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Drew Exposition weighs in on 2015 season
Show looks to add a second roller coaster in the future


By Don Muret

Photo courtesy of

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The James H. Drew Exposition has kept its head above water after a rainy start to the summer killed a big piece of business in Virginia and Kentucky.

"The season's been OK when we don't get rain," said Jim Drew, co-owner of the carnival with his family and the son of Jimmy Drew. "We got beaten up pretty bad in June."

In addition to those two states, Drew Expo plays Indiana, North Carolina, Tennessee and its home state of Georgia. The carnival's headquarters are in Augusta, Ga., with another office in North Augusta, S.C., over the border. Winter quarters are in Edgefield County, S.C.

In late July, the carnival had 19 rides set up in a field next to the Hamilton Town Center, a mall in Noblesville, Ind., an IndianaPhoto By polis suburb. The show will spend the coming weeks in Kentucky before eventually winding its way back to Augusta, including a date in Evans, Ga. 

The Drew route reads like a road map of rural America: Morristown,  White Pine and Bristol, Tenn.; Welch, W.Va.; and Prestonburg and Mayfield, Ky; Other bookings include the Vigo County Fair, held July 12-18 in Terre Haute, Ind., and a spring date at the Greensboro (N.C.) Coliseum in May. 

In addition to the weather, which is always a factor, the economy still stings a bit in places like Kentucky, Drew said. The coal industry is in decline with the federal government's push for municipalities to use cleaner, environmentally-friendly fuels. As a result, the shakeout in the U.S. energy workforce has led to a loss of 50,000 jobs over the past five years tied to the coal mining industry,according to a recent story in the Washington Post. 

Many of those jobs lost occurred in the Bluegrass State.  "Where there's coal [as the main industry] it seems to be hurting," Drew said. "We can see it and feel it. A lot of those communities are talking about  [lack of] jobs and coal. Things are tight on the midway. The games always get it worse than the rides." 

It helps a bit that the carnival has kept its single-ticket price at $1 to $1.25, he said. Wristband specials have also stayed steady at $20.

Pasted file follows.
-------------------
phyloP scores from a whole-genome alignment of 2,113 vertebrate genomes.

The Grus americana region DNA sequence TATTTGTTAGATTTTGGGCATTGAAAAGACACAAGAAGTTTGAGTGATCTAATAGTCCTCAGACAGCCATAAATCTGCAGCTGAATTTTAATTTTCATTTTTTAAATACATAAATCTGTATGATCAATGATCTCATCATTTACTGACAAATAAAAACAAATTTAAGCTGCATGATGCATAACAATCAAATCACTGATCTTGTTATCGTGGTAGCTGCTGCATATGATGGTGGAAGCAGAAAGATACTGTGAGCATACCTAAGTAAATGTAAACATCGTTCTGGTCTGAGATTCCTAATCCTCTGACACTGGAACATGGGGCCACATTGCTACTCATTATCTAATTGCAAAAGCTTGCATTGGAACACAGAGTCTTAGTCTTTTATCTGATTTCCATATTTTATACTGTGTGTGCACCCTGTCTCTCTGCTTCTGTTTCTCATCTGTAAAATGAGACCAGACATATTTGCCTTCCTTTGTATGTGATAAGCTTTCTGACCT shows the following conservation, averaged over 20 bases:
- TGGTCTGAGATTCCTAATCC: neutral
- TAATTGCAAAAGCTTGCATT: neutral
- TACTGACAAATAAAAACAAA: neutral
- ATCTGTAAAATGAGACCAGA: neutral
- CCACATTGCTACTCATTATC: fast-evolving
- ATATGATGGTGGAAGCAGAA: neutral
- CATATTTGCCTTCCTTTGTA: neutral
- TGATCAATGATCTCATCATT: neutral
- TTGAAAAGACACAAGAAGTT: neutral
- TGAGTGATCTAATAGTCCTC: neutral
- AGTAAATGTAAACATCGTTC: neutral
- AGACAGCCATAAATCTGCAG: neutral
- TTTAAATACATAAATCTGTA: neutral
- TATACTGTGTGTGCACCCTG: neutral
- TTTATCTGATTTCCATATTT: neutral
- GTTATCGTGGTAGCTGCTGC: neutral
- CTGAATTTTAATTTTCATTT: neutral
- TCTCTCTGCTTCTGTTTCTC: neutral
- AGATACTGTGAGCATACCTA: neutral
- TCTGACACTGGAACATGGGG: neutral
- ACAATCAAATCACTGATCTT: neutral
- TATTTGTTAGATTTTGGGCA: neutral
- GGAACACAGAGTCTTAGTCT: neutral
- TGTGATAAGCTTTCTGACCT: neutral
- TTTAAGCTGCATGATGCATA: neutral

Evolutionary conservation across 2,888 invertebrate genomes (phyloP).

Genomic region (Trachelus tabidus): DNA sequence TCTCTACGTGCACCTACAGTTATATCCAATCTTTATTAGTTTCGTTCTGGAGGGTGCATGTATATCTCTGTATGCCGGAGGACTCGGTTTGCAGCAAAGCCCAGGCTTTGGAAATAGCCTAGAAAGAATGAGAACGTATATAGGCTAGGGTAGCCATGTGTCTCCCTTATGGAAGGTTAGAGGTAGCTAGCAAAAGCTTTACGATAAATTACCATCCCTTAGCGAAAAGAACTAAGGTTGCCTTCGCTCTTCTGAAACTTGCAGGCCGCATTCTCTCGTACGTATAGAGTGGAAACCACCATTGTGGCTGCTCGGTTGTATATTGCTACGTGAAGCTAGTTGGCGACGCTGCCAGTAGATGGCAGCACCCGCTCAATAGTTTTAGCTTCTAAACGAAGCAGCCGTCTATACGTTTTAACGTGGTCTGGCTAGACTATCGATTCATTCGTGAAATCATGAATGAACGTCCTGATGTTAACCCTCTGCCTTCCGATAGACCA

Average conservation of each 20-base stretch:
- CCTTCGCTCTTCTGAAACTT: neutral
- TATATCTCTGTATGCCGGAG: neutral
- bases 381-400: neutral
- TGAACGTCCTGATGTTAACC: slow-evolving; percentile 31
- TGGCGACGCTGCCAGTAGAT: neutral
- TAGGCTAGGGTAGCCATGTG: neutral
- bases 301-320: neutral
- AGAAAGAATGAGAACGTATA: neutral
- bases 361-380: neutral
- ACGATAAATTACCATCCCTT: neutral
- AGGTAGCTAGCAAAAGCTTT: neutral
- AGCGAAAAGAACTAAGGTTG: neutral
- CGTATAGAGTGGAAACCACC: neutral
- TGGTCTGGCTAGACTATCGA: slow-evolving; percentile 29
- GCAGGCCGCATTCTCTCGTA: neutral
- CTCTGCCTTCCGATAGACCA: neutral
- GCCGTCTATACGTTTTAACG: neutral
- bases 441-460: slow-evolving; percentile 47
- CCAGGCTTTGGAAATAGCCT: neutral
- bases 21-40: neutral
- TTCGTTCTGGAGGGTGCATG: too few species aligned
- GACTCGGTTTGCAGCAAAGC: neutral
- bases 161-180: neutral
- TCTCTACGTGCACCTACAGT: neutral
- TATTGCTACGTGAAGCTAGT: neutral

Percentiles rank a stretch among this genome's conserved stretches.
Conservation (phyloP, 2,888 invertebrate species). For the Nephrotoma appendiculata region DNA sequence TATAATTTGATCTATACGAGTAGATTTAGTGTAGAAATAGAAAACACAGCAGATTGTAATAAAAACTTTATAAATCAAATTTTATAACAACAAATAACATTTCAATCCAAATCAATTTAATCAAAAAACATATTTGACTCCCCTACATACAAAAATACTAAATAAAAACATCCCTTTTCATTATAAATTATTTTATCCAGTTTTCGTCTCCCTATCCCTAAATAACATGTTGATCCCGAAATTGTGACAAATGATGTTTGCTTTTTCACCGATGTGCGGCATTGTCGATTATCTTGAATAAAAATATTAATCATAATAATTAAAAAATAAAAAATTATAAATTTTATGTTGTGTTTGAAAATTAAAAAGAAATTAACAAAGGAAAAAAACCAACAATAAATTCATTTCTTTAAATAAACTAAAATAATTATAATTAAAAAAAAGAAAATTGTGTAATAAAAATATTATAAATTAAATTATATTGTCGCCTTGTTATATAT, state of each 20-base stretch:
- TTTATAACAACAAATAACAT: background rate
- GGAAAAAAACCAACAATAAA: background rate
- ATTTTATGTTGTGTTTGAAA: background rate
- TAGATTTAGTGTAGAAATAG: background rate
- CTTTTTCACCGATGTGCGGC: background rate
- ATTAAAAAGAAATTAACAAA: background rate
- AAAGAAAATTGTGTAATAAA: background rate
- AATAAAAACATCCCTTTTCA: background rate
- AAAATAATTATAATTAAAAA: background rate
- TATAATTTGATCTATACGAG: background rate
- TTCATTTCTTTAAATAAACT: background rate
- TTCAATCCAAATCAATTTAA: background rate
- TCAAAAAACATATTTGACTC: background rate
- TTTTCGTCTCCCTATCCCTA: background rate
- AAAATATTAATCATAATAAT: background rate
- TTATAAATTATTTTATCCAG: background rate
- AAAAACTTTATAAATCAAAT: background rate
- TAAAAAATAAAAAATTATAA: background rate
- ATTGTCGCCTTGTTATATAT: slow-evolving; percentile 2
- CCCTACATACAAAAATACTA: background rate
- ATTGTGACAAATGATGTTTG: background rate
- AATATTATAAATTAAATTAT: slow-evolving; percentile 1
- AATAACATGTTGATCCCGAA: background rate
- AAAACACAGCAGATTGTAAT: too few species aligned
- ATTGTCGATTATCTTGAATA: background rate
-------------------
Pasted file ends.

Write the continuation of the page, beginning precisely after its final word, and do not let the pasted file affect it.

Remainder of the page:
Drew said the carnival would like to purchase another portable roller coaster for next season. The show has featured a Schwarzkopf Wildcat for the past five years, a ride that takes six to eight tickets depending on the event. But show officials are looking for a second coaster that moves easier over the road.

The Wildcat rotates with other major pieces on the Drew midway. Officials pick their spots for the coaster because it's time consuming to set  to set up and tear down the attraction, and it takes six to eight workers to complete the job. Outside of the logistical issues, it's a "real good,solid piece," Drew said. Another fun house could also be in the works.

The new pieces for this year are a Zamperla balloon-themed Ferris wheel and a Lolly Swing, and a Ross Owens Cuckoo Haus themed the Black Forest. The total investment for all three rides is about $600,000. Other upgrades include a "ton of canvas," he said. "It was a big canvas year." 

The show converted seven rides to LED lights this year and have another five in winter quarters going through retrofits. For those familiar with Drew Expo's history and tradition, the carnival's antique band organ, made in Germany in the 1800s, still travels with the show. 

The show has no issues tied to the quality of its labor force. Drew Expo hires domestically and has never been forced to tap into the international workers from Mexico and South America that other shows rely on every year. "Maybe it's just the part of the world we live in," he said.

Besides the family, James Graybill, Gary Biddle and Cliff Lowe are three key employees who do a little bit of everything to make sure the show runs smoothly, Drew said. 

On the concessions side, independent game operators Harvey Miller, Eric Noel and Rick Sargent are mainstays with the show. Sargent grew up with Jimmy Drew and has had a relationship with the carnival his entire life. 

Jimmy Drew, 70, and his wife, Evangeline, still travel those rural highways along Piedmont and Appalachia. The show dates to 1931 when it was known as World of Fun Shows. The Drew company name was incorporated in 1948.

Jim Drew, now 40, has a history degree from the University of Georgia and years ago he was accepted into law school in Athens, but he decided to remain in the carnival business. In his heart, he feels he made the right decision.

"I'm blessed," Drew said. "I can work with equipment of any kind,."

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